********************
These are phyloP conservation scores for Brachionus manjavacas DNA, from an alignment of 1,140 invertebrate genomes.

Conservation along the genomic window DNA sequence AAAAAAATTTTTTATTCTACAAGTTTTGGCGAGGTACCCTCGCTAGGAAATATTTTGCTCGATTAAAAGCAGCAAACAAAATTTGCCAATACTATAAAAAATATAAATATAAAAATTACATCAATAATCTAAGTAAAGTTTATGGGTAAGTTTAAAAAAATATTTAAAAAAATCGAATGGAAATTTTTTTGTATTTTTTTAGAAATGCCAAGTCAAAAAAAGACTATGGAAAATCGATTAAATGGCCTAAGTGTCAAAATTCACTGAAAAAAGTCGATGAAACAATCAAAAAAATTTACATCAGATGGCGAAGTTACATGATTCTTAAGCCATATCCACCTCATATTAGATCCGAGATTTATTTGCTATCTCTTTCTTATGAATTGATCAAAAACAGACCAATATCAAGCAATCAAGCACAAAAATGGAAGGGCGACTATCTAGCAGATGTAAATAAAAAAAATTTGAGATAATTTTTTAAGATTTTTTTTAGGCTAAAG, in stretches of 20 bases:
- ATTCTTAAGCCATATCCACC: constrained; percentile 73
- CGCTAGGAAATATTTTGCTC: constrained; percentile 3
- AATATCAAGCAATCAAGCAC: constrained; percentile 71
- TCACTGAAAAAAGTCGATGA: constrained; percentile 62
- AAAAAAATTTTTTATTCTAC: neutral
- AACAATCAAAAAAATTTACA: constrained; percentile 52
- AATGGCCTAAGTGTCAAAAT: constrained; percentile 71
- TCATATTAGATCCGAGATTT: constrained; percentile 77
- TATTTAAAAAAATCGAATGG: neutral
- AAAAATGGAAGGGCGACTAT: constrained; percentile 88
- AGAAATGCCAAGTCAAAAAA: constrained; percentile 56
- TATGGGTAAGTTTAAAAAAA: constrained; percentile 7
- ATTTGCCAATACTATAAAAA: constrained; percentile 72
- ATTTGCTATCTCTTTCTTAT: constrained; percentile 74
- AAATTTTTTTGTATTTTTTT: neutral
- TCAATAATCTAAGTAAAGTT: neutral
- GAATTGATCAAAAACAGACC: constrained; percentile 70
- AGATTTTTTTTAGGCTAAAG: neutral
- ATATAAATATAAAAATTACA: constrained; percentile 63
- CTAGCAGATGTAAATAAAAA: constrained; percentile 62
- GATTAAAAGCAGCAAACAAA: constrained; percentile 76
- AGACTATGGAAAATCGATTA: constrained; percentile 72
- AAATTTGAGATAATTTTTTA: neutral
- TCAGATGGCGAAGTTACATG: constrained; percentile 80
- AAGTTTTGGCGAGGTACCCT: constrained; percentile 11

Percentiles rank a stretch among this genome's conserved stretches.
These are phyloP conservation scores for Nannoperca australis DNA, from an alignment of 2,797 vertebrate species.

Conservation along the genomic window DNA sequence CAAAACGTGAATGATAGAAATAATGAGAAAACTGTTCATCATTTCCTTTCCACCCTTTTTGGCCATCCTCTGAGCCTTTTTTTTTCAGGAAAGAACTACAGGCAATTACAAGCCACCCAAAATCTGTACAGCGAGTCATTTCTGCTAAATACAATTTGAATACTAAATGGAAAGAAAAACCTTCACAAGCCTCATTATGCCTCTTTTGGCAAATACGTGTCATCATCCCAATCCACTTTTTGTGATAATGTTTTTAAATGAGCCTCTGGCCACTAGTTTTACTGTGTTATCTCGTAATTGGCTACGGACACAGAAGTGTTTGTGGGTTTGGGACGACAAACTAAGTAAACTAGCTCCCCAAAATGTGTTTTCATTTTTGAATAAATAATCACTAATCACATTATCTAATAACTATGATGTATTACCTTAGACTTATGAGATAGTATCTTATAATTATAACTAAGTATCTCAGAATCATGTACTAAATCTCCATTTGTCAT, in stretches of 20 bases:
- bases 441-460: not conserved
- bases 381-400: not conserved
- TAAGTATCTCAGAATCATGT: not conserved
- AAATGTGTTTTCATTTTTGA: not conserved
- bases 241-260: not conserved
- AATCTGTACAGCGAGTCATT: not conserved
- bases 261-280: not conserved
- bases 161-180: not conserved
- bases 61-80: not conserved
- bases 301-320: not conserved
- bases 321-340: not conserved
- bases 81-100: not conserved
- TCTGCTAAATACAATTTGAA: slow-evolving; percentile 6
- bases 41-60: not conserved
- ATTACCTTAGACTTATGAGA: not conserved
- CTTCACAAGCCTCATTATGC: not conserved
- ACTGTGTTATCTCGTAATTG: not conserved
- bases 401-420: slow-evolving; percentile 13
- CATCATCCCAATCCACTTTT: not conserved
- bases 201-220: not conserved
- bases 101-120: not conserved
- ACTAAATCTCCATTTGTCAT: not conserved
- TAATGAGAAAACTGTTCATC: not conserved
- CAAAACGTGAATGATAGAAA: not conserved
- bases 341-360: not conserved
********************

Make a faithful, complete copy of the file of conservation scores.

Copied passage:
These are phyloP conservation scores for Brachionus manjavacas DNA, from an alignment of 1,140 invertebrate genomes.

Conservation along the genomic window DNA sequence AAAAAAATTTTTTATTCTACAAGTTTTGGCGAGGTACCCTCGCTAGGAAATATTTTGCTCGATTAAAAGCAGCAAACAAAATTTGCCAATACTATAAAAAATATAAATATAAAAATTACATCAATAATCTAAGTAAAGTTTATGGGTAAGTTTAAAAAAATATTTAAAAAAATCGAATGGAAATTTTTTTGTATTTTTTTAGAAATGCCAAGTCAAAAAAAGACTATGGAAAATCGATTAAATGGCCTAAGTGTCAAAATTCACTGAAAAAAGTCGATGAAACAATCAAAAAAATTTACATCAGATGGCGAAGTTACATGATTCTTAAGCCATATCCACCTCATATTAGATCCGAGATTTATTTGCTATCTCTTTCTTATGAATTGATCAAAAACAGACCAATATCAAGCAATCAAGCACAAAAATGGAAGGGCGACTATCTAGCAGATGTAAATAAAAAAAATTTGAGATAATTTTTTAAGATTTTTTTTAGGCTAAAG, in stretches of 20 bases:
- ATTCTTAAGCCATATCCACC: constrained; percentile 73
- CGCTAGGAAATATTTTGCTC: constrained; percentile 3
- AATATCAAGCAATCAAGCAC: constrained; percentile 71
- TCACTGAAAAAAGTCGATGA: constrained; percentile 62
- AAAAAAATTTTTTATTCTAC: neutral
- AACAATCAAAAAAATTTACA: constrained; percentile 52
- AATGGCCTAAGTGTCAAAAT: constrained; percentile 71
- TCATATTAGATCCGAGATTT: constrained; percentile 77
- TATTTAAAAAAATCGAATGG: neutral
- AAAAATGGAAGGGCGACTAT: constrained; percentile 88
- AGAAATGCCAAGTCAAAAAA: constrained; percentile 56
- TATGGGTAAGTTTAAAAAAA: constrained; percentile 7
- ATTTGCCAATACTATAAAAA: constrained; percentile 72
- ATTTGCTATCTCTTTCTTAT: constrained; percentile 74
- AAATTTTTTTGTATTTTTTT: neutral
- TCAATAATCTAAGTAAAGTT: neutral
- GAATTGATCAAAAACAGACC: constrained; percentile 70
- AGATTTTTTTTAGGCTAAAG: neutral
- ATATAAATATAAAAATTACA: constrained; percentile 63
- CTAGCAGATGTAAATAAAAA: constrained; percentile 62
- GATTAAAAGCAGCAAACAAA: constrained; percentile 76
- AGACTATGGAAAATCGATTA: constrained; percentile 72
- AAATTTGAGATAATTTTTTA: neutral
- TCAGATGGCGAAGTTACATG: constrained; percentile 80
- AAGTTTTGGCGAGGTACCCT: constrained; percentile 11

Percentiles rank a stretch among this genome's conserved stretches.
These are phyloP conservation scores for Nannoperca australis DNA, from an alignment of 2,797 vertebrate species.

Conservation along the genomic window DNA sequence CAAAACGTGAATGATAGAAATAATGAGAAAACTGTTCATCATTTCCTTTCCACCCTTTTTGGCCATCCTCTGAGCCTTTTTTTTTCAGGAAAGAACTACAGGCAATTACAAGCCACCCAAAATCTGTACAGCGAGTCATTTCTGCTAAATACAATTTGAATACTAAATGGAAAGAAAAACCTTCACAAGCCTCATTATGCCTCTTTTGGCAAATACGTGTCATCATCCCAATCCACTTTTTGTGATAATGTTTTTAAATGAGCCTCTGGCCACTAGTTTTACTGTGTTATCTCGTAATTGGCTACGGACACAGAAGTGTTTGTGGGTTTGGGACGACAAACTAAGTAAACTAGCTCCCCAAAATGTGTTTTCATTTTTGAATAAATAATCACTAATCACATTATCTAATAACTATGATGTATTACCTTAGACTTATGAGATAGTATCTTATAATTATAACTAAGTATCTCAGAATCATGTACTAAATCTCCATTTGTCAT, in stretches of 20 bases:
- bases 441-460: not conserved
- bases 381-400: not conserved
- TAAGTATCTCAGAATCATGT: not conserved
- AAATGTGTTTTCATTTTTGA: not conserved
- bases 241-260: not conserved
- AATCTGTACAGCGAGTCATT: not conserved
- bases 261-280: not conserved
- bases 161-180: not conserved
- bases 61-80: not conserved
- bases 301-320: not conserved
- bases 321-340: not conserved
- bases 81-100: not conserved
- TCTGCTAAATACAATTTGAA: slow-evolving; percentile 6
- bases 41-60: not conserved
- ATTACCTTAGACTTATGAGA: not conserved
- CTTCACAAGCCTCATTATGC: not conserved
- ACTGTGTTATCTCGTAATTG: not conserved
- bases 401-420: slow-evolving; percentile 13
- CATCATCCCAATCCACTTTT: not conserved
- bases 201-220: not conserved
- bases 101-120: not conserved
- ACTAAATCTCCATTTGTCAT: not conserved
- TAATGAGAAAACTGTTCATC: not conserved
- CAAAACGTGAATGATAGAAA: not conserved
- bases 341-360: not conserved